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I found it on my new AMD APU (E2-1800) based notebook. What services it provides, any reason I should keep it ON? Since notebook have an APU I can't even tell is this service corresponds to integrated GPU or some other AMD chip.

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up vote 6 down vote accepted

As it turned out, it's responsible for the additional Performance and Power options in Catalyst Control Center:

Here's that you get without it:

Without FUEL

and with it enabled:

enter image description here

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It has to do with Catalyst Control Centre. Here some info.

While we are not 100% of the role of this service, from the tests we have run this service seems to only be used by Windows if you have set up various graphics profiles within the AMD/ATI Catalyst software to cater for various graphics configurations (this feature will typically be used mainly by gamers or users working in the graphics industry such as movie or video editing, etc...). Our guess at the time of writing, 12-May-2012, is that at boot-up it sets up your graphics card for the profile you have chosen, and it helps in the switching to other profiles if you should choose to do that.

So keeping it on is up to you. There haven't been problems reported by disabling it.

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My experience stopping FUEL:

  • my 800Mhz (Radeon HD 4770 - overclocked) graphics card running at 500Mhz sharp. No more GPU control, no more "overdrive" working.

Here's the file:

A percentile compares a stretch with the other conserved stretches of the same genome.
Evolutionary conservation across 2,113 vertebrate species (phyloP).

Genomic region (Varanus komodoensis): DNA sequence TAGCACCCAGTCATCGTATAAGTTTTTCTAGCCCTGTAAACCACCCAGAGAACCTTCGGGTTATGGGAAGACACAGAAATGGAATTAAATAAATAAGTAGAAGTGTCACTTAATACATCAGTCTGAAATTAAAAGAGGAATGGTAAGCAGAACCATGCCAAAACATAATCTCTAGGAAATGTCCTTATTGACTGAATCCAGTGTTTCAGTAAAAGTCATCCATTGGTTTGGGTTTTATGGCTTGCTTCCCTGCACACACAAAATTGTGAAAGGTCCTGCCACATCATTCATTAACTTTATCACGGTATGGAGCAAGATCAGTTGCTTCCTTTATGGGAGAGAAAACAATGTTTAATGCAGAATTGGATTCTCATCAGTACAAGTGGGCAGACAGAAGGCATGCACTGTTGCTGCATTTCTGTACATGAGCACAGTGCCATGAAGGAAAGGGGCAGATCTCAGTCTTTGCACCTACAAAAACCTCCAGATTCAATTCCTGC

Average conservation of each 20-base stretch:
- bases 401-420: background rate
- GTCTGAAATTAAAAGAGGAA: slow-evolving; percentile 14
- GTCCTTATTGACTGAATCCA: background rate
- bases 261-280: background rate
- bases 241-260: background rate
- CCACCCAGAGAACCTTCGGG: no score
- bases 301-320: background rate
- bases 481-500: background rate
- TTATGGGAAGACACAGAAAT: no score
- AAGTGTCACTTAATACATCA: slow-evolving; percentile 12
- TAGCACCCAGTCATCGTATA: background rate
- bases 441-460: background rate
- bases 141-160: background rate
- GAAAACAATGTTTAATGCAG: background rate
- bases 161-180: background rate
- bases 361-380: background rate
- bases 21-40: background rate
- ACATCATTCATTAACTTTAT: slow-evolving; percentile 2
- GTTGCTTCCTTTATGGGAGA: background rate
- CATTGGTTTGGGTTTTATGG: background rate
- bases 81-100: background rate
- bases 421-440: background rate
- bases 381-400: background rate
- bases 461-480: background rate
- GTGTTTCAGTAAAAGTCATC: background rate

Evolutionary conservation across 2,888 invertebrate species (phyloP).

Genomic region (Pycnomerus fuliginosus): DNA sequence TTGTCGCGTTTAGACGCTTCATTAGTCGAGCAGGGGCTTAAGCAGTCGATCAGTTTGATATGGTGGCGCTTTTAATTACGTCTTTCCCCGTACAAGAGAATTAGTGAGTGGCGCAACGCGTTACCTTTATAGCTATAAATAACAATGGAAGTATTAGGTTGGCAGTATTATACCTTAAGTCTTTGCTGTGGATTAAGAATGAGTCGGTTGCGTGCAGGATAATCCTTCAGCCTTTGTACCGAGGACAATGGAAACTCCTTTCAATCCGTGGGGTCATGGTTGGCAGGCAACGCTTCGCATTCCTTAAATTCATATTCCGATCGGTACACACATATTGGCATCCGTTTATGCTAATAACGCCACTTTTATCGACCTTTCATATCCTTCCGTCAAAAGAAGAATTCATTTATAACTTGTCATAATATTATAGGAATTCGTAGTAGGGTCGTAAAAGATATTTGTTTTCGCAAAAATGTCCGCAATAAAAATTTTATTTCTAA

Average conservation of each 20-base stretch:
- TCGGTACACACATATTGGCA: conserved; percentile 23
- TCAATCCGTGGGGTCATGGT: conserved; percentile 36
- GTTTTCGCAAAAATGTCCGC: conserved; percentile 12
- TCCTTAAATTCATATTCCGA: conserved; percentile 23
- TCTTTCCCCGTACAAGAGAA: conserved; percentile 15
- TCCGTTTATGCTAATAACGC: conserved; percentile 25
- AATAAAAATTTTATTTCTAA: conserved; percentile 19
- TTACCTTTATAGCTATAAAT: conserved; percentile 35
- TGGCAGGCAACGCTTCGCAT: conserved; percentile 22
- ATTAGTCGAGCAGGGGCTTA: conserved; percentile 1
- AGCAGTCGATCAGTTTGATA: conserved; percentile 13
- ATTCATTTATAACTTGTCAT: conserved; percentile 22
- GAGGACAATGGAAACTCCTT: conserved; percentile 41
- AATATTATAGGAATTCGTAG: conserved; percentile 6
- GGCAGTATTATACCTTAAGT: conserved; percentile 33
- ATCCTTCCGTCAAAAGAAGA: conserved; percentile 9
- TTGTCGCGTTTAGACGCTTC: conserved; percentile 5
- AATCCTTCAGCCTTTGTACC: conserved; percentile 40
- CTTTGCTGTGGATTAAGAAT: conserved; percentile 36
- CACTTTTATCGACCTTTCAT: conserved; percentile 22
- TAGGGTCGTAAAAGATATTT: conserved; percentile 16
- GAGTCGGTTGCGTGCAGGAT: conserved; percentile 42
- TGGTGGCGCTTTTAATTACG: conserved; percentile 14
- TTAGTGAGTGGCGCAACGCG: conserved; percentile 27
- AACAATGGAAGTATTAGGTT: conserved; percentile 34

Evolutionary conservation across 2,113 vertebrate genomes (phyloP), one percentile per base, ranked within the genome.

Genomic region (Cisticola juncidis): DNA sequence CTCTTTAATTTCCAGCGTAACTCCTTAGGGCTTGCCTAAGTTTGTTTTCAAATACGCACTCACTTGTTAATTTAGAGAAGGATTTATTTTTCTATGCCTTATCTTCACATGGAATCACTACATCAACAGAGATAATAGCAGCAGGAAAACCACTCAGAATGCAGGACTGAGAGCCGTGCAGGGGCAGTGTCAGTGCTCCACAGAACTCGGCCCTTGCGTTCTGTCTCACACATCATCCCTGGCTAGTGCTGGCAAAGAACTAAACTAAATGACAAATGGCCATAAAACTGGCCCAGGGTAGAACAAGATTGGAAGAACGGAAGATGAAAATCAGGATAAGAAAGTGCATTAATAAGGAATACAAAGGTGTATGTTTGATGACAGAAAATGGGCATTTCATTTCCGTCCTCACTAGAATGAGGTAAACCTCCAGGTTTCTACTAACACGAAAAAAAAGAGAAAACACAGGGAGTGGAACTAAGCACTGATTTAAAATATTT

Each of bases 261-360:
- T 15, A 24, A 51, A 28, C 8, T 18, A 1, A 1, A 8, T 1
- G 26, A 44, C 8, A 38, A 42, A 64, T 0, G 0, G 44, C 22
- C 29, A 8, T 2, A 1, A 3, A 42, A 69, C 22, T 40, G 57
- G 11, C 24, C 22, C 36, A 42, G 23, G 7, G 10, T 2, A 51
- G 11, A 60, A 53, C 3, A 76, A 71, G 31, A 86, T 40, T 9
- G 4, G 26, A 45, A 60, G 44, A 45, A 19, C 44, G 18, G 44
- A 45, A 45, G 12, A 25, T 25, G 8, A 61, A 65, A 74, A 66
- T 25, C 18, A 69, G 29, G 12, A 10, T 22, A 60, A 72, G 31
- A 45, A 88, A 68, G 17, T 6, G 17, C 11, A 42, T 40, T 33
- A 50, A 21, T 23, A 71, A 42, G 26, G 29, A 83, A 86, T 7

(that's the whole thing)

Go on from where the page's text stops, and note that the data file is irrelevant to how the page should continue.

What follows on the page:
so I'd just leave it running ;)

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Don't disable the AMD Fuel service!
If you have an AMD CPU, this is what lets dynamic clock rates happen!

Without it, even if Cool 'n Quiet is enabled in BIOS, your power management settings will not include an item to set a minimum CPU speed. You will always be running at full throttle and full heat! Even AMD Overdrive will not be able to make the clock run slower than the max.

Note that this service will kill the "turbo boost" feature, which allows your CPU to overclock to a BIOS-selected speed automatically when it's executing only one thread. But I have a 9590 with 4.7 GHz nominal and 5.0 GHz turbo and it runs hot as a M.F.

I would much rather have that chip run cool at 20% speed nearly all the time and jump to 4.7 when needed, rather than run at 4.7 all the time at 60ºC, even though it would jump to 5.0 GHz when needed.

It is impossible to run all 8 cores of a 9590 at 100% utilization for more than a few seconds. It will go into emergency thermal shutdown every time. I have a liquid-cooling system I designed myself with FIVE 120mm fans (all on the same side of the radiators, which means I could run 10 fans in push-pull). I use half-inch hose and a super-power pump, and it STILL overheats with 8 cores at 100%, even with the clock set low at 4.0 GHz.

I even got a kilowatt power supply and added a 420-watt Peltier TEC (which is an interesting story all by itself). But the thermal bottleneck seems to be in the chip/waterblock interface. It's just not possible to push any more heat through a 40 mm² of copper without the hot side getting too hot.

I got a 50x100 mm plate so I can split the hose and add a second waterblock, but I still have to buy the waterblock and fittings. What's holding me back (besides the cost) is that I'd have to make a custom bracket to hold the whole thing down against the CPU. I just haven't gotten around to drilling holes in aluminum with my Dremmer yet, even though I got the diamond-studded aluminum-cutting bit for that purpose.

Instead, I disabled 4 of my 8 cores. If you have a 9590, DO IT. Now I can run the other 4 at full-throttle.

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"If you have an AMD CPU, this is what lets dynamic clock rates happen!" This doesn't seem to be true in my case. I have an AMD CPU and graphics card, disabled AMD Fuel service, checked my clock rates with Core Temp, and saw that they can run at the minimum CPU speeds just fine (not at full throttle and heat). I believe dynamic CPU clock rate settings are controlled by OS or BIOS settings, not video card drivers. – galacticninja Dec 15 '14 at 6:07

protected by Mokubai Apr 6 '15 at 21:27

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